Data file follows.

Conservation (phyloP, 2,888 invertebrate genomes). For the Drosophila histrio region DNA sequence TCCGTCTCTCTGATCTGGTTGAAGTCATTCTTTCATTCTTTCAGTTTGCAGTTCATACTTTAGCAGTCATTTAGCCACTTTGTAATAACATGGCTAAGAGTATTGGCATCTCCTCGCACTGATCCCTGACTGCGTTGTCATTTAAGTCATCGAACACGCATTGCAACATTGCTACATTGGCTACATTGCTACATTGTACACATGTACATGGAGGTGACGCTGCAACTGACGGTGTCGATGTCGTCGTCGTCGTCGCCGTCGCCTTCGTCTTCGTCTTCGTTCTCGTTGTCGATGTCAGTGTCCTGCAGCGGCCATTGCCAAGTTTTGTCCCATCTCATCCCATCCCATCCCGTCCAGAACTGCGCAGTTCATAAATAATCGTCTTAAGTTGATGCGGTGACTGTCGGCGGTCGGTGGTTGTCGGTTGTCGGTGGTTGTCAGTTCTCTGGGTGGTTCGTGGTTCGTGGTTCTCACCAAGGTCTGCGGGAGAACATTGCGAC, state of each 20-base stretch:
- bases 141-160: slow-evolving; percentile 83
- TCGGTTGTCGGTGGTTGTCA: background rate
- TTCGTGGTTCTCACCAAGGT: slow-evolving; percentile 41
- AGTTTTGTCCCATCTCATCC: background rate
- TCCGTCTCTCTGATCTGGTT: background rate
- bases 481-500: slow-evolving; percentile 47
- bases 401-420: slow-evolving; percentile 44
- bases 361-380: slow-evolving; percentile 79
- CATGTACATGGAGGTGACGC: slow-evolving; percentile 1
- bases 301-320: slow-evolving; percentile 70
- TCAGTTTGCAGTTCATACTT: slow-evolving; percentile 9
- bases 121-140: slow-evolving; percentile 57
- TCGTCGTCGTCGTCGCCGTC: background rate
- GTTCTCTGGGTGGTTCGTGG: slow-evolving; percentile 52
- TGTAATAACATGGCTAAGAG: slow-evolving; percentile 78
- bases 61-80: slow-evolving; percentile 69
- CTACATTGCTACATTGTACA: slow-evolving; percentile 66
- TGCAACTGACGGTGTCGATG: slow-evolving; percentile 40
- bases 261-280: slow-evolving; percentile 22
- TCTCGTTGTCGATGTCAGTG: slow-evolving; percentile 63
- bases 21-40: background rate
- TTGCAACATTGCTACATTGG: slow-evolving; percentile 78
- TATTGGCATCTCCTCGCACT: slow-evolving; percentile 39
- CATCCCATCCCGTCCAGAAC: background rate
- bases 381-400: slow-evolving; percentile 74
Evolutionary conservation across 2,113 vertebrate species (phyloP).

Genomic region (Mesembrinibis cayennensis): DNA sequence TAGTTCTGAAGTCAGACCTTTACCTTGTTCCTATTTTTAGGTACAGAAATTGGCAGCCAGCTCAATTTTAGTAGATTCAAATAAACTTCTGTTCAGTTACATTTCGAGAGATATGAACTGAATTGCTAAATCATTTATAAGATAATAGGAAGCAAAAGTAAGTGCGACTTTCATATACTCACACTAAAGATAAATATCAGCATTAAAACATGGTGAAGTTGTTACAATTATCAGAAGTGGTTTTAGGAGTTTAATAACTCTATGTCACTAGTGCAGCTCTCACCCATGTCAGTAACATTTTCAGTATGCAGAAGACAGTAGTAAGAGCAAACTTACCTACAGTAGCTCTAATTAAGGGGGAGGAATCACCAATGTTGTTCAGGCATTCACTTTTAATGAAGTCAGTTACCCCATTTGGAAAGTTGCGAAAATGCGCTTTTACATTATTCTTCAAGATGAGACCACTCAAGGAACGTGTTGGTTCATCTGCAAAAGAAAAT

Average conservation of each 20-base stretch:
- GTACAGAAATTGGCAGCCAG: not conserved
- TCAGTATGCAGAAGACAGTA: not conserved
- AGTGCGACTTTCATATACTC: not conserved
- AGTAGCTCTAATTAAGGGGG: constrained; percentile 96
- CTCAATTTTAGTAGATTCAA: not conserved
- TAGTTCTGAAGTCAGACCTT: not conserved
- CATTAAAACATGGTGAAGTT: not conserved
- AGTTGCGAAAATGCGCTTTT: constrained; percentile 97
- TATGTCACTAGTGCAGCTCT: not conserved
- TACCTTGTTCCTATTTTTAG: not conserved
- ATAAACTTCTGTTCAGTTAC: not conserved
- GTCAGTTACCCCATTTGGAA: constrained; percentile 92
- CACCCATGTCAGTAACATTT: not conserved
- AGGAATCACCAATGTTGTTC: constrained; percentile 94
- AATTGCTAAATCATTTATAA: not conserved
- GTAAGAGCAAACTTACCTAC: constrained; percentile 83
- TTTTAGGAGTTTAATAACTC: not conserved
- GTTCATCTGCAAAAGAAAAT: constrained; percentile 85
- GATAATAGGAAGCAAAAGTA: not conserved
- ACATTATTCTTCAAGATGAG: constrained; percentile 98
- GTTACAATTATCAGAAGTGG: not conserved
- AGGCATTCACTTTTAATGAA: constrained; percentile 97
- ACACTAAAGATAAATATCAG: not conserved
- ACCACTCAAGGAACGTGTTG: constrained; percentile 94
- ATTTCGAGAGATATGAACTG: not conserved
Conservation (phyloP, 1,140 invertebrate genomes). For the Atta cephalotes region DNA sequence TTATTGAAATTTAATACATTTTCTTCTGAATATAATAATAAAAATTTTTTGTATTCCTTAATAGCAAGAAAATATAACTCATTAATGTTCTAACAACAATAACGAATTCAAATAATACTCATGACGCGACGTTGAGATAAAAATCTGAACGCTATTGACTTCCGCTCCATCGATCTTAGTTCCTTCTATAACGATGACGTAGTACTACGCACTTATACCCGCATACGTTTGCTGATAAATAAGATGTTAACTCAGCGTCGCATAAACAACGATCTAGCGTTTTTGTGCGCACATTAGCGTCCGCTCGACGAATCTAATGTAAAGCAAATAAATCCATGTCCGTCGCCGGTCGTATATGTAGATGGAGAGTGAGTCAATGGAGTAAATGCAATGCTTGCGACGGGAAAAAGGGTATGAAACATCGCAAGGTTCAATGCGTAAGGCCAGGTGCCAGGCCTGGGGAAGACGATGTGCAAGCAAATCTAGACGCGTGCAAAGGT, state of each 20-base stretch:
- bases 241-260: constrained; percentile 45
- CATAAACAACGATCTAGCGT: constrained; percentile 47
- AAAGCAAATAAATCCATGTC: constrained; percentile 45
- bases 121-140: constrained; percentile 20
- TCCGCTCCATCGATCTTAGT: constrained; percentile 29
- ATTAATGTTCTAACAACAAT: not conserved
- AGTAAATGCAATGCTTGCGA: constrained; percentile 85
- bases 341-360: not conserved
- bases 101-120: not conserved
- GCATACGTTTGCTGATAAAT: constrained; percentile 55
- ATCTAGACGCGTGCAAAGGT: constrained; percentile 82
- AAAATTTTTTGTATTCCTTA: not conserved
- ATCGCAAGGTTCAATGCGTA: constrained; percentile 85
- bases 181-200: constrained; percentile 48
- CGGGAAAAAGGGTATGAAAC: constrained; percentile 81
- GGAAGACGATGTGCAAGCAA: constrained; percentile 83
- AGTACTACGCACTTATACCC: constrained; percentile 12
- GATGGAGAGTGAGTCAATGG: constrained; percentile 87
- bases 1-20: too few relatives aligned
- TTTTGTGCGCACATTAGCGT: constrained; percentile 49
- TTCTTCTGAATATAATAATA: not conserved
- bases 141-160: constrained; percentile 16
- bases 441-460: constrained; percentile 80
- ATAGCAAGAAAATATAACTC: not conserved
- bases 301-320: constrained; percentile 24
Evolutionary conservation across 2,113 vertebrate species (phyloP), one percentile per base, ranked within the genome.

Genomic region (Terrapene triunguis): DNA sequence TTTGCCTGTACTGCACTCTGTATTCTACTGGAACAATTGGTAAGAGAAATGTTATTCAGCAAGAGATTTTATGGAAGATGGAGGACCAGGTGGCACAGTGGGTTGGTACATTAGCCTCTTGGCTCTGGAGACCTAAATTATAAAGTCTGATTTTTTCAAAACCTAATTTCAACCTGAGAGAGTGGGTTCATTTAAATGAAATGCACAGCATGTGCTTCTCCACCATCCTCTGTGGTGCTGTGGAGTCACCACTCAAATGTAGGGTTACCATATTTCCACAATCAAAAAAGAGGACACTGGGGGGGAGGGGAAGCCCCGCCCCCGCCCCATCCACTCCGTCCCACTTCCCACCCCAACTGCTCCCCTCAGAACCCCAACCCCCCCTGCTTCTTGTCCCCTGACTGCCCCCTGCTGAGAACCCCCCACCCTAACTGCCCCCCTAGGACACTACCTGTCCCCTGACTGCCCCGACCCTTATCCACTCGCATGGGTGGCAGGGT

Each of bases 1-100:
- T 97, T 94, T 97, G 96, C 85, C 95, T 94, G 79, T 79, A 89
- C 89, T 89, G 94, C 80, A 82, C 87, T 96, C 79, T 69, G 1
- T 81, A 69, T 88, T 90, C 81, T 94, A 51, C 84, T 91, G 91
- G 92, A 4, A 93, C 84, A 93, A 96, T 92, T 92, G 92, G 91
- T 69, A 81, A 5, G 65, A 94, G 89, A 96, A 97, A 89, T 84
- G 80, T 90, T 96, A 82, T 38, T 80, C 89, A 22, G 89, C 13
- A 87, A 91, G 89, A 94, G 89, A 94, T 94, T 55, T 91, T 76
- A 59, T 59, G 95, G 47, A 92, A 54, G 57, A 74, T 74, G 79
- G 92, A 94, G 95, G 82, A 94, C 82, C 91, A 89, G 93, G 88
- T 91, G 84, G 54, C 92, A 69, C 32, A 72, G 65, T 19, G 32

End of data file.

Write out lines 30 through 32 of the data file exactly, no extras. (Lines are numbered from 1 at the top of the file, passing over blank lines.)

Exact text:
- GTACAGAAATTGGCAGCCAG: not conserved
- TCAGTATGCAGAAGACAGTA: not conserved
- AGTGCGACTTTCATATACTC: not conserved